Patients in whom 95% pancreatectomies are performed uniformly are made insulin-dependent diabetics. Survival without insulin has been described after lesser operations, but no patients are reported to have normal glucose tolerance tests after major pancreatic resections. Total or near total pancreatectomy is the surest way to relieve the pain of pancreatitis, but is rarely applied because the metabolic consequences are so severe. The cases reported here showed that endocrine function can be preserved by islet autotransplantation to the portal vein after pancreatectomy, obviating the diabetes that follows this form of therapy for patients with chronic pancreatitis. The first case illustrates that function of transplanted islet tissue in humans can be maintained for a prolonged period of time. The second case showed that intrahepatic islets survive in a remarkably good state of preservation and that free grafts of islet tissue to the intrahepatic site became neovascularized in a relatively short period of time. In the third case, plasma insulin was indetectable immediately after pancreatectomy, but did appear after islet transplantation. More importantly, this experience indicates the technical feasibility of islet transplantation in humans. Unpurified islet tissue can be transplanted into the portal vein without deterioration of liver function, and diabetes can be ameliorated. The apparent exquisite sensitivity of allogeneic islet tissue to rejection effector mechanisms is a problem that remains to be solved. The success of human islet transplantation in situations where rejection cannot occur emphasizes the need for future investigations to focus on the immunologic aspects of clinical islet allotransplantation.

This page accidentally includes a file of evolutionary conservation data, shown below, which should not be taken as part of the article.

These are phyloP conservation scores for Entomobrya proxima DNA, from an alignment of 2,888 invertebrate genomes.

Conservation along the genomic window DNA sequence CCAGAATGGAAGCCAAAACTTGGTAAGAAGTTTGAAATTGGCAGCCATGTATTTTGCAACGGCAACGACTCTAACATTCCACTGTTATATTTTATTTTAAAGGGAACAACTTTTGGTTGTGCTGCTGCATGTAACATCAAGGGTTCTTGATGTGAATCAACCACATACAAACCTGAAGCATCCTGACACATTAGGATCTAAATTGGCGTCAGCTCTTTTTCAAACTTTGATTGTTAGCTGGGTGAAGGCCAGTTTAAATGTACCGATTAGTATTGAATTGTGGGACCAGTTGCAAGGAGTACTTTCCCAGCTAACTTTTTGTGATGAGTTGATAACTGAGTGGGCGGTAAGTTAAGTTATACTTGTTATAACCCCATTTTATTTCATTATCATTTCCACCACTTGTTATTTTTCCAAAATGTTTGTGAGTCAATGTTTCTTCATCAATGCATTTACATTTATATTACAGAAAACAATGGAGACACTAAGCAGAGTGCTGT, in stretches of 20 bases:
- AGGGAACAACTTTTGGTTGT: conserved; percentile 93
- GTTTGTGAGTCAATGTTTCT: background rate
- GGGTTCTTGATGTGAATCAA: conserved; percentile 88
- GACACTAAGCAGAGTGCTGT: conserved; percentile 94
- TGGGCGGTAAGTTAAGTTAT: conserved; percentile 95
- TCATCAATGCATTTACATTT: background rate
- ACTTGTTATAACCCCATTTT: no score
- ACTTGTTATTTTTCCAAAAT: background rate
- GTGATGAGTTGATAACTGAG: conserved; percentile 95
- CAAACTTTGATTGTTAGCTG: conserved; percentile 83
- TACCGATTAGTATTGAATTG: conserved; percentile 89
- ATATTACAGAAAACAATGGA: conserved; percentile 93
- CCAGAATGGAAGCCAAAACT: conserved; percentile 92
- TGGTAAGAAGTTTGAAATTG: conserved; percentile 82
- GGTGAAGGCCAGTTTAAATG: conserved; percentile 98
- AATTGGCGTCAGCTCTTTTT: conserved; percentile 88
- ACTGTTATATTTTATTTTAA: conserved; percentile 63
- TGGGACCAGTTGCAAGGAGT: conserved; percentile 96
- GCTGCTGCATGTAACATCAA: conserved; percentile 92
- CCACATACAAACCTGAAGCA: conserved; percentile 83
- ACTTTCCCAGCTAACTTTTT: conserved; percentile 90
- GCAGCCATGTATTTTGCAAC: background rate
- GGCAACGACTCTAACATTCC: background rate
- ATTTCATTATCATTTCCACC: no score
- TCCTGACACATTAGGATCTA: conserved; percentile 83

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|Published - 1979